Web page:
REVIEW: The Very Hungry Caterpillar (The Ambassadors Theatre) ★★★★★

For anyone who doesn’t know (and I imagine that’s a pretty small minority) The Very Hungry Caterpillar is a famous children’s book about a ravenous insect who (SPOILER ALERT) transforms into a beautiful butterfly via several items of foodstuff!

This was my first trip to review a piece of theatre with my two children and it turned out to be the ideal choice, particularly for my eldest, who is just two years old.

Firstly, whilst not strictly part of the show, the crack team operating the ‘buggy parking’ were a very welcome sight! Although a few more members of staff would have been useful at the end of the show to speed up the process of getting away!

The show is fifty minutes long: the perfect length for little ones with their usually shorter attention spans, and recounts theatrically not just one, but four Eric Carle books, starting with ‘The Artists who Painted a Horse’: a fantastic opportunity for puppet makers ‘The Puppet Kitchen’ to go to town on Blue Horses and polka dotted multicoloured Zebras! This piece particularly captured the imaginations of the younger audience members like my one year old, who couldn’t wait to see what animal came next.

Next was ‘Mister Seahorse’ and his journey throughout the oceans, safely stowing the eggs from his wife until they hatched and meeting other Dad fish on his travels – this was perhaps a little too wordy and conceptually difficult for some of the younger children to follow but allowed us to meet a vast array of colourful ocean life via more of the wonderfully colourful and beautifully made puppets.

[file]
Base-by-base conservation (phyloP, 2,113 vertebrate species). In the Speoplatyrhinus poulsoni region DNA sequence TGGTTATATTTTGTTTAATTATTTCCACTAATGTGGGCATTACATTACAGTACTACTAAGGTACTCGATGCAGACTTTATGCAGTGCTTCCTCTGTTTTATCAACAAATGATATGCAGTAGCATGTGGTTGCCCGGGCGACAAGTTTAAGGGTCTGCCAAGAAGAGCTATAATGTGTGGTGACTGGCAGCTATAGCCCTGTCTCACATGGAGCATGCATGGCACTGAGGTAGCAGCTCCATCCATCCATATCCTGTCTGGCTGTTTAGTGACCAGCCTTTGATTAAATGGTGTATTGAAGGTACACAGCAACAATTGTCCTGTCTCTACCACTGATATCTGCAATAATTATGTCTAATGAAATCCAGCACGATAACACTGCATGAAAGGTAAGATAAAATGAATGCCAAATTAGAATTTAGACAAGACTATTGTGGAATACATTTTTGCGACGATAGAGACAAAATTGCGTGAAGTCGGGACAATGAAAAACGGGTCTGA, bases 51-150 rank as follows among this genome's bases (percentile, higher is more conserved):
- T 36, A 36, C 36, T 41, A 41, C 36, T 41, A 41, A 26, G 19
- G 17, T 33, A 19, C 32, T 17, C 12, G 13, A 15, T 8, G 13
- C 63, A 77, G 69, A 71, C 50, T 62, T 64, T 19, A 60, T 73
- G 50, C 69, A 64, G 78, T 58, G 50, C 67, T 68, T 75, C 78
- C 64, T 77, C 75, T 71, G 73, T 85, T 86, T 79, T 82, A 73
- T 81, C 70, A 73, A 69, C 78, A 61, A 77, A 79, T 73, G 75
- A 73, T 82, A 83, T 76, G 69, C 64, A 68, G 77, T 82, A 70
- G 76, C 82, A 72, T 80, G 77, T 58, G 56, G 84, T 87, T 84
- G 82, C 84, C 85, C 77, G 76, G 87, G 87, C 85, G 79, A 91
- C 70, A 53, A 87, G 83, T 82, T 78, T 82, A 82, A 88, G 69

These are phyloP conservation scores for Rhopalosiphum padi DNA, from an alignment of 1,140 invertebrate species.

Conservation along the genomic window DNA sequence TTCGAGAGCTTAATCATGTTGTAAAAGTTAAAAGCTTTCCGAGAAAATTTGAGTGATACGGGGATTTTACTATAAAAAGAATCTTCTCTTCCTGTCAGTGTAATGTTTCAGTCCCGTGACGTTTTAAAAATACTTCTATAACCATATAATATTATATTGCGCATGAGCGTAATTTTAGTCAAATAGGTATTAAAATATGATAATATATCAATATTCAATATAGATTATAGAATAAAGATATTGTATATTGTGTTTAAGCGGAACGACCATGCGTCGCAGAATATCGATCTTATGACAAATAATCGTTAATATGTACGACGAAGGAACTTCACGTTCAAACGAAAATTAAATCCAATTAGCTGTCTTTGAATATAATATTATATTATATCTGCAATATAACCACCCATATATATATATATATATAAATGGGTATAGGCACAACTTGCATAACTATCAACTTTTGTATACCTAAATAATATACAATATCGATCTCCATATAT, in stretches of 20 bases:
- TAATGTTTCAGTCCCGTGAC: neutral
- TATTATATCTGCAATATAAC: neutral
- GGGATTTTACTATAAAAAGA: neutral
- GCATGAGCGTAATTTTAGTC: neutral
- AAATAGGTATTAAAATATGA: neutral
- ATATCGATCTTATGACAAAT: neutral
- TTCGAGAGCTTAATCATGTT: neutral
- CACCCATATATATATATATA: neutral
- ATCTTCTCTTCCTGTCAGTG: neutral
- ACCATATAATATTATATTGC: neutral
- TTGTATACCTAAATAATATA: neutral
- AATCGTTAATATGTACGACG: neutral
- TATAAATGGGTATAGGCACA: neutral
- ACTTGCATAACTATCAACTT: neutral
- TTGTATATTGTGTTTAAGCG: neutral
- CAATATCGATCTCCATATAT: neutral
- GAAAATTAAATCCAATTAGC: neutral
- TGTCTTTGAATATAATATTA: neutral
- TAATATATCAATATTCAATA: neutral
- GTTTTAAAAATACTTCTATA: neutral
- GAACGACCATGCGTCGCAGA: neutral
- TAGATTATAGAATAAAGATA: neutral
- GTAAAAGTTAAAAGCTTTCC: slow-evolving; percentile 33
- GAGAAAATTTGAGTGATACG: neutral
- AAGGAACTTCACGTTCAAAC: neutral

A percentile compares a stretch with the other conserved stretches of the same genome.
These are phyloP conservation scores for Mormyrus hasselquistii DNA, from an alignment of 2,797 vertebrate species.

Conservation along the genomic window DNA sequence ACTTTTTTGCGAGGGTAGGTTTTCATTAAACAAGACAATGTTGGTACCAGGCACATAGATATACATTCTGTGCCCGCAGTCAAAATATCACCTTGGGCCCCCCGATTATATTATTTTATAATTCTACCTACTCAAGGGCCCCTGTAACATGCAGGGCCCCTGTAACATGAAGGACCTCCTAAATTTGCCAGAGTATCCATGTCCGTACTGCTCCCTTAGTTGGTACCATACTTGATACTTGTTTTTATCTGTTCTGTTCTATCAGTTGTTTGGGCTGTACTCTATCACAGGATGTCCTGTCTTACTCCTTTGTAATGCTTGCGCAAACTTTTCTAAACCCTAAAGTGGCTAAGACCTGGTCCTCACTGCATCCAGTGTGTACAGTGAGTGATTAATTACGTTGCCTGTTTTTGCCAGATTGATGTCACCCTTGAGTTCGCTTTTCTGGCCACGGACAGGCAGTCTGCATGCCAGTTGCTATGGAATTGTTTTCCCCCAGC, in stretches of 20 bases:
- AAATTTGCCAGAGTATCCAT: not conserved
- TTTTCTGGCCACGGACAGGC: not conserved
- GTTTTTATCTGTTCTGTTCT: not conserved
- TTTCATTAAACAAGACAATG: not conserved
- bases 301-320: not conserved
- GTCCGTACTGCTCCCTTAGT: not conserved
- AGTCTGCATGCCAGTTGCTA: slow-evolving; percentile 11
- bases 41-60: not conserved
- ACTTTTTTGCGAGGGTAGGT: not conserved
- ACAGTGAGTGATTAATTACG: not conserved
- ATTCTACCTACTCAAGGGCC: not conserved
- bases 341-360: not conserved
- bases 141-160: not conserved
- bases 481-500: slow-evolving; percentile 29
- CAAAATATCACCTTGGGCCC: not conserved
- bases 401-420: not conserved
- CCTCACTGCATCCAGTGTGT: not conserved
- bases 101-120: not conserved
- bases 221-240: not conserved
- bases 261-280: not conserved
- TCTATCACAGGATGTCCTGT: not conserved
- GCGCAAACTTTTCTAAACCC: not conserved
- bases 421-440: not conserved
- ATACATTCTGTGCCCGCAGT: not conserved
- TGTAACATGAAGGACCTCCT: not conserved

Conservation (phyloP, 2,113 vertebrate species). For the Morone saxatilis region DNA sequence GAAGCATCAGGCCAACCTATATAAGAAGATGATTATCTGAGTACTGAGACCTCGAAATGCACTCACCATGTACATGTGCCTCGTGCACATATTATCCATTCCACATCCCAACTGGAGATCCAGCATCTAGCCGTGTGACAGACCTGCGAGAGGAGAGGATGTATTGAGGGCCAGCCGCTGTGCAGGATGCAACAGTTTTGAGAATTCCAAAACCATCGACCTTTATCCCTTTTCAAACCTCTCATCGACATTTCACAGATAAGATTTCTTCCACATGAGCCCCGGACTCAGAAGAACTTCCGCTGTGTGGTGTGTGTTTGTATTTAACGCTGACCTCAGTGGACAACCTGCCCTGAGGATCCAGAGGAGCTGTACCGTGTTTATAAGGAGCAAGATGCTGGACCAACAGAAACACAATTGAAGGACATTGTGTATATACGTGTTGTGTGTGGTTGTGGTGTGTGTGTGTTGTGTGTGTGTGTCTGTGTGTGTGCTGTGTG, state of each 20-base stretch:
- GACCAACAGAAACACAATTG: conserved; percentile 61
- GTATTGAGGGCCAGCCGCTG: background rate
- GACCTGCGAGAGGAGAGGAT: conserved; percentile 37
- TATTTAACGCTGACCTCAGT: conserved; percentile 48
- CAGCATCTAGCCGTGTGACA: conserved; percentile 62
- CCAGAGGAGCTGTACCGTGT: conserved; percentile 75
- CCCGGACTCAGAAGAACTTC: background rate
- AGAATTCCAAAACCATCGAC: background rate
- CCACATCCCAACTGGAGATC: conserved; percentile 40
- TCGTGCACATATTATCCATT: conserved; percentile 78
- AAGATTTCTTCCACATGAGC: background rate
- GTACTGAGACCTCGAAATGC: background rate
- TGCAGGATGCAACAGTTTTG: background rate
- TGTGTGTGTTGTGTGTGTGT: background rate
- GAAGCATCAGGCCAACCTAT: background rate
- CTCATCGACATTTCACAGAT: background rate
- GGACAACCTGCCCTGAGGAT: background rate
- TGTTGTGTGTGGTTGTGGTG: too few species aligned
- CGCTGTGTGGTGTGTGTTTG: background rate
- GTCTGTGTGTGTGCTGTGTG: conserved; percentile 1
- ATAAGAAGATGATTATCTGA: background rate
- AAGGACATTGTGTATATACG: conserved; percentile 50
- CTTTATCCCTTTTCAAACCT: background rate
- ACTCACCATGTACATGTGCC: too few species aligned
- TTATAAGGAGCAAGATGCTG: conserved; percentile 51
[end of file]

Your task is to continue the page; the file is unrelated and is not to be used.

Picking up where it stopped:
The Very Lonely Firefly was delivered with American accents, which was slightly peculiar but I imagine was something to do either with recorded voices used or the author’s use of the term ‘flashlight’. This was perhaps the least captivating of the stories but the flashing lights of the group of Fireflies did provoke lots of ooos and aaaahs from the young audience.

Then came the moment we were all waiting for: an illuminated blue moon appeared centre stage to herald the arrival of the very hungry caterpillar out of it’s little egg. The assembled little ones sat enraptured as the caterpillar worked it’s way through LOTS of food!

The cast, Sarah Hamilton, Andrew Cullimore, Adam Ryan & Tim Dal Corvito do a wonderful job bringing the puppets to life with aplomb and delivering the sparse and simple dialogue with truth and clarity. There was an element of movement too, both in terms of dance and the very complicated operation of the puppets, all of which looked easy in their capable hands (and arms and legs).

This is a fantastic production for youngsters who are fans of the book and even those that have never read it. It’s an ideal introduction to live theatre for children and I could not recommend it more highly.

Reviewed by Jody Tranter
Photo: Pamela Raith Photography